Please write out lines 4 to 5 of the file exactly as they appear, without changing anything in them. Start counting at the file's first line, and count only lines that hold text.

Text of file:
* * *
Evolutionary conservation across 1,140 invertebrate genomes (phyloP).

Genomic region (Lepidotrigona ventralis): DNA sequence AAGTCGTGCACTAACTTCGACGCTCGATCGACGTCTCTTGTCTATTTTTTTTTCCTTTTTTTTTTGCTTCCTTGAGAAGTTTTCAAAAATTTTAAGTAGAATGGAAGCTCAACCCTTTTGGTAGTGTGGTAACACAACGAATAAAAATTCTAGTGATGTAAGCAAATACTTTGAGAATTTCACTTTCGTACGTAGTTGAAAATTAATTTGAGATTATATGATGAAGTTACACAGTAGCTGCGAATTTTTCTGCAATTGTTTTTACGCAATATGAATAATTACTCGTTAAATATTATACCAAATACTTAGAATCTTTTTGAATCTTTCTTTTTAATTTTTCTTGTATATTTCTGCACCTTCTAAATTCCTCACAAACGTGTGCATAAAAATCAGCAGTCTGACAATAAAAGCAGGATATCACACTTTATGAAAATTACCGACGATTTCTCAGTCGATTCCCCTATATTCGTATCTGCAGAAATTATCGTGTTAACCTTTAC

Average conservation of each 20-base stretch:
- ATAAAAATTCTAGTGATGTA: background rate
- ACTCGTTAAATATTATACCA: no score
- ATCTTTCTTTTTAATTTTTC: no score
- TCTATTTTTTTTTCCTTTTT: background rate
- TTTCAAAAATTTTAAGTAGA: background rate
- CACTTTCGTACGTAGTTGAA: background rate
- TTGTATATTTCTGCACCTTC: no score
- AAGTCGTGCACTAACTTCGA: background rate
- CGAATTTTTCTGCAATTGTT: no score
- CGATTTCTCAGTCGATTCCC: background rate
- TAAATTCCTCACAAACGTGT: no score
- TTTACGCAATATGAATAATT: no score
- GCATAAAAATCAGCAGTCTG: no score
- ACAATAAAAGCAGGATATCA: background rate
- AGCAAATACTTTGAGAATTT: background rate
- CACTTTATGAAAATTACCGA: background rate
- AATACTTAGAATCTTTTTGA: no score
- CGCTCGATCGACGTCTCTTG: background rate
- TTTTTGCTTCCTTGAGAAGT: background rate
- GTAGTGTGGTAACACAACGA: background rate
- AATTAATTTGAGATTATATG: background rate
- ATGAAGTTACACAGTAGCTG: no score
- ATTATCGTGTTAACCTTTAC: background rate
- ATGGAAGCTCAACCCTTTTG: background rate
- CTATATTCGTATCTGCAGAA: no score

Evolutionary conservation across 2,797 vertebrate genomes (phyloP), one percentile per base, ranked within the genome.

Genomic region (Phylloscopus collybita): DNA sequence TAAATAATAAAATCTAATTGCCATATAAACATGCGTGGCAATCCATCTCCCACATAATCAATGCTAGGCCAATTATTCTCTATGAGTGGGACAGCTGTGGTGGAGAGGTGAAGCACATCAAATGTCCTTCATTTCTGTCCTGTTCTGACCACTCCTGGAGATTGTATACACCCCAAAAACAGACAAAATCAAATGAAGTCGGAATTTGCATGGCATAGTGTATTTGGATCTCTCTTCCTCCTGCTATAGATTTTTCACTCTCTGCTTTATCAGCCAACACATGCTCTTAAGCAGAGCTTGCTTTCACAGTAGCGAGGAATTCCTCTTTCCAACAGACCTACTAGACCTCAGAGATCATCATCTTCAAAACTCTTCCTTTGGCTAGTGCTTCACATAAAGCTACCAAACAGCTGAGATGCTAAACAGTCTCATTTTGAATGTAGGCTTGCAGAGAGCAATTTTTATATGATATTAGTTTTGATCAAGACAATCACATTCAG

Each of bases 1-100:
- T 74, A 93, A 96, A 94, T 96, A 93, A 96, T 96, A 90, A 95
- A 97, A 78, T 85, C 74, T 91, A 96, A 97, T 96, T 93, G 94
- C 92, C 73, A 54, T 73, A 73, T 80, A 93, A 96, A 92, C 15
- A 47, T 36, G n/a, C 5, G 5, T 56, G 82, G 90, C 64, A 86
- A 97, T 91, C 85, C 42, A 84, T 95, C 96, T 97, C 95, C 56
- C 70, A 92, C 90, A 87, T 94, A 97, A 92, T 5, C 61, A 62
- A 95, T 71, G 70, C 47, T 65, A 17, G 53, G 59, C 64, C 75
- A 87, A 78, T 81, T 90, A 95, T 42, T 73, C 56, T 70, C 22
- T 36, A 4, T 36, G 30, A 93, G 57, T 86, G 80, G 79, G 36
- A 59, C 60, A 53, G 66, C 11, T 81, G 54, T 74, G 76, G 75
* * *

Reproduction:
- ATAAAAATTCTAGTGATGTA: background rate
- ACTCGTTAAATATTATACCA: no score